I know what you’re thinking: You can buy almond milk at the store for $2 a box and it tastes fine, so why would you go to the trouble of making your own? I understand, because I used to feel the same way. And sure, I still buy commercial almond milk for the sake of convenience. However, if you’re working on a special recipe — say, your own vegan ice cream — or you’re brewing some high-quality chai tea, or you’re about to dip your spoon into a bowl of tasty homemade granola, then you’d be doing yourself a serious disservice not to make the extra effort, because the taste of fresh almond milk is out-of-this-world-delicious. The process is really not difficult; as a matter of fact, I produced a short one-minute video on how to do it (see below).
But if you prefer to read a more in-depth explanation, here it is:
Tools and Ingredients:
- Blender (preferably a high-speed one like a Vitamix)
- Nut milk bag or a piece of cheese cloth large enough to cover a bowl when doubled up
- 1 cup raw almonds (do not use roasted almonds)
- 2 cups of water, plus additional water for soaking
Put the raw almonds into a bowl and cover generously with water. The almonds will plump up as they absorb it and you want them to stay completely covered. Allow them to soak for at least six hours, but preferably overnight.
Don’t be concerned if the water has turned brown by morning. That’s because it’s full of the aforementioned tannins you didn’t want to consume anyway. You can rinse and drain them now. At this point, I prefer to peel the almonds, but this step is optional. There are a couple of reasons why I do this. First, it streamlines the straining process and makes the liquid easier to extract from the pulp because there is less debris in the nut milk bag. Second, I like to use the almond pulp left behind in the bag for other recipes, and it’s nicer to use the pulp without bits of almond skin mixed in. Peeling them is simple. It may take you a few tries to get the hang of the method, but once you do it’s easy work. Just pinch the almond between your thumbs and index fingers and give a little twist. The skin should come right off. You can see a demonstration of this in the video below.
Once they’re peeled, rinse them again and toss them into a high-powered blender. Add two cups of fresh water (not the soaking or rinsing water) and blend up the milk until it’s smooth. Some people like to add a little sweetener to their milk, by blending in a couple of pitted dates or a spoonful of agave or maple syrup and a dash of vanilla extract if they prefer flavored milk. I beg you, please try this once just plain, so you can appreciate how amazing it tastes all by itself.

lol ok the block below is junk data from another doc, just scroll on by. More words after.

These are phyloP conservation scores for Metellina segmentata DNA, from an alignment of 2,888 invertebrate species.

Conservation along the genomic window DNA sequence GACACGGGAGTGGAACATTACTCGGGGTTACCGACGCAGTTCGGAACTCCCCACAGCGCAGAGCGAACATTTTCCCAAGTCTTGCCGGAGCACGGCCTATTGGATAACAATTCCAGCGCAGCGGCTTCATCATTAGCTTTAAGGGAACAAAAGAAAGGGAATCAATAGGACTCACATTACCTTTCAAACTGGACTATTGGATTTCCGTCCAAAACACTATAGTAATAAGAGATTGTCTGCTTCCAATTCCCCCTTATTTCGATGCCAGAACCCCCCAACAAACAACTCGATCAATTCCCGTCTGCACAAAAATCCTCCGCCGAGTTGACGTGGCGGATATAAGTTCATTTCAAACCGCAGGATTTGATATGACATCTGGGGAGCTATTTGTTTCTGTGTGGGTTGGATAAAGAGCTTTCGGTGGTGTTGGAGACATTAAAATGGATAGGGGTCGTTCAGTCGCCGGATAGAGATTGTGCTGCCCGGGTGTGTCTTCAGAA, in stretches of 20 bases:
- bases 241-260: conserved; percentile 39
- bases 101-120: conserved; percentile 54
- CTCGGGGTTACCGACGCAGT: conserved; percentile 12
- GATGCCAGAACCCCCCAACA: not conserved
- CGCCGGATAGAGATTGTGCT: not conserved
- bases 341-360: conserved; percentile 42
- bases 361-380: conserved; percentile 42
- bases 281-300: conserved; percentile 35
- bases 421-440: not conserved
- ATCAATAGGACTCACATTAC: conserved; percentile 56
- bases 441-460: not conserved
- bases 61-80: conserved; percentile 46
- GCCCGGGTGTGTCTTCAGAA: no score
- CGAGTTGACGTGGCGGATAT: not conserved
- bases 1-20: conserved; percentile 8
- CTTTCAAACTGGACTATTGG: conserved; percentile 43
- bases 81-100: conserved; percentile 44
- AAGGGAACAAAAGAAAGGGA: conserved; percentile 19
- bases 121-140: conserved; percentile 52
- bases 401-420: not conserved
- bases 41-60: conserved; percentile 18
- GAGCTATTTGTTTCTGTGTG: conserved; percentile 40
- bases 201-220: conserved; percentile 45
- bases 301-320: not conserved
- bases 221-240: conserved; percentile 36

Place a nut milk bag (or cheese cloth, doubled up) into a bowl and pour the milk into the bag. Then simply strain out the liquid. Be patient with this step. Apply pressure until you feel like most of the liquid has been extracted, but not so much that the pulp starts to squeeze through the mesh.
Pour the strained liquid into a glass jar and store in the fridge until you’re ready to enjoy it.
As for the pulp left behind in the bag, I store it in the fridge, or sometimes I dehydrate it and grind it into a fine almond flour for use in other recipes. Stay tuned, because I’m working on a couple of recipes that use this almond pulp. Not feeling motivated? I promise to look the other way if you choose to discard the pulp instead 😉
Nut milk bags are nice because they’re easy to wash and reusable (unlike cheese cloth). Check out my Kitchen Basics page for a link on where to buy one.
What’s healthy about this recipe?
Almond milk is a delicious (and, some would argue, healthier) alternative to cow’s milk for those who are lactose intolerant, or those, like me, who wish to avoid dairy (refer to my Diet Philosophy page for a more detailed explanation). At the risk of trying to argue its health benefits by pointing to what it is not, it also does not contain gluten or soy, the latter of which many people believe to be unhealthy in large quantities. Almond milk contains vitamins and minerals like manganese, selenium and vitamin E, and when you make your own, you control the sugar content and there are no preservatives. This particular recipe is sugar free.